SUCCULENTS

 

Roger Corzine, Master Gardener

Succulents are an interesting group of plants that seem to be earning more gardener interest at present. However, there also seems to be some misunderstanding about the word ‘succulent’. I have found that many people seem to equate the terms “cactus” and “succulent”. There is a statement in botanical circles that says, “Nearly all cacti are succulents but not all succulents are cacti,” so let me explain. First, the term succulent is not a scientific name. So any plant that stores water in its leaves or stems or roots can be called a succulent no matter what plant family it is in.

 

I have been a plant grower and greenhouse owner for many years and succulents have largely been my favorites because they are easy to care for, many have unusual shapes and some have beautiful flowers. Most of you know a few such as Aloe Vera, the Jade plant and Cacti.

Succulents are relatively easy to care for and are quite adaptable to a variety of growing conditions. Propagation can be from stem and leaf cuttings, by division of clumps of the plant and certainly from seeds. An article from “Better Homes and Gardens” states that, “Succulents are the perfect plants for forgetful gardeners.” It also includes a list of the “Top 10 Succulent Plants for the Home” which follows. They are: Burro’s Tail, Christmas Cactus, Crown of Thorns, Hen and Chicks, Jade Plant, Aloe Vera, Panda Plant, Pincushion Cactus, Pony Tail Palm and Snake Plant. (Snake plant is also called Mother-in-law’s Tongue) Pictures of all of  these can easily be found on Google.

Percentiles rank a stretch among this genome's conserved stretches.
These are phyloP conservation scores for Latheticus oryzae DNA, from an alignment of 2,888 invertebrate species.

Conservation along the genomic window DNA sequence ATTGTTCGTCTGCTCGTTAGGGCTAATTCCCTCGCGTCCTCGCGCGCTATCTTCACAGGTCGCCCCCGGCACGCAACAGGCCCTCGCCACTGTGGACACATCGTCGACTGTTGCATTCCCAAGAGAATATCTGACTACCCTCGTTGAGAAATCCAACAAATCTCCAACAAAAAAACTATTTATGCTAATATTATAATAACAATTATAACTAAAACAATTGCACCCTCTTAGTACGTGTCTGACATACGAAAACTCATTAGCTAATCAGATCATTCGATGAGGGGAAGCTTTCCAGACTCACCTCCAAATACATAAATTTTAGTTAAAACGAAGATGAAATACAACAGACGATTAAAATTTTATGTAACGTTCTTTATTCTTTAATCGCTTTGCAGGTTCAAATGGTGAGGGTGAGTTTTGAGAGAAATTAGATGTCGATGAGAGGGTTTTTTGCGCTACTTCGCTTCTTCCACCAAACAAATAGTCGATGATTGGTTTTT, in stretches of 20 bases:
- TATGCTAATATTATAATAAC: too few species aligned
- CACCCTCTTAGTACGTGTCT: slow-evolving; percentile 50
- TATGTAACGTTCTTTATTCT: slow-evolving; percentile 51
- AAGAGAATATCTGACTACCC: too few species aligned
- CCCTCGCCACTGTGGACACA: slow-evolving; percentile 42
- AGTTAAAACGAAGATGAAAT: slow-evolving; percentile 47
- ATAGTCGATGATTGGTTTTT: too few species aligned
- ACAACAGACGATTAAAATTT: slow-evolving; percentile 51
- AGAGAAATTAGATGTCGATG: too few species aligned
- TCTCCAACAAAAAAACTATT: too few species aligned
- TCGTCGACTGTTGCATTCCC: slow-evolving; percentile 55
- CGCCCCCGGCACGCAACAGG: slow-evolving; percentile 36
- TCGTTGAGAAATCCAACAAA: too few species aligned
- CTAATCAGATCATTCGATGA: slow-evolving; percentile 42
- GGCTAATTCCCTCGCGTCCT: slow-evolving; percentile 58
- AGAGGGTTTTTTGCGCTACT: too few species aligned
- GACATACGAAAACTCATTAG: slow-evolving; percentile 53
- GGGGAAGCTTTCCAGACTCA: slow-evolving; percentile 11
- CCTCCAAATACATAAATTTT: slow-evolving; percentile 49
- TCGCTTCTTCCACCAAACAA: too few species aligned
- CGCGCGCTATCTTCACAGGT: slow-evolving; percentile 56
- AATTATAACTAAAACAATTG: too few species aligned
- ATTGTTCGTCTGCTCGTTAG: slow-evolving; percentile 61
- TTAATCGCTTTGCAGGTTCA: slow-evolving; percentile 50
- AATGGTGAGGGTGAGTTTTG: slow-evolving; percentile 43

There are many plant families that have succulent members. Agave (Century Plant); Crassula (Jade Plant and Hen-and-Chicks); Aizoaceae (Split Rocks, Ice Plant and Dew Plant); Lily (Aloe Vera and the lilies); Dogbane (Desert Rose – the plant in the accompanying picture) and Euphorbia (Milk Weeds, Snow-on-the-Mountain and Spurge). Spurge is that abundant, little, flat- growing yard weed that we love to hate. Another Euphorbia that we all know is Poinsettia, however it is not a succulent. One major bit of advice on growing succulents is DON’T OVER WATER THEM.

 

The Permian Basin Master Gardeners will be holding a class on Succulents at the West Texas Food Bank,  411 South Pagewood, Odessa on Tuesday July 18th from 6:00 p.m. to 9:00 p.m. and a repeat class on July 19th, from 9:00 a.m. to 12:00 noon.  Go to our website:  westtexasgardening.org for  more information and to register.

 

 

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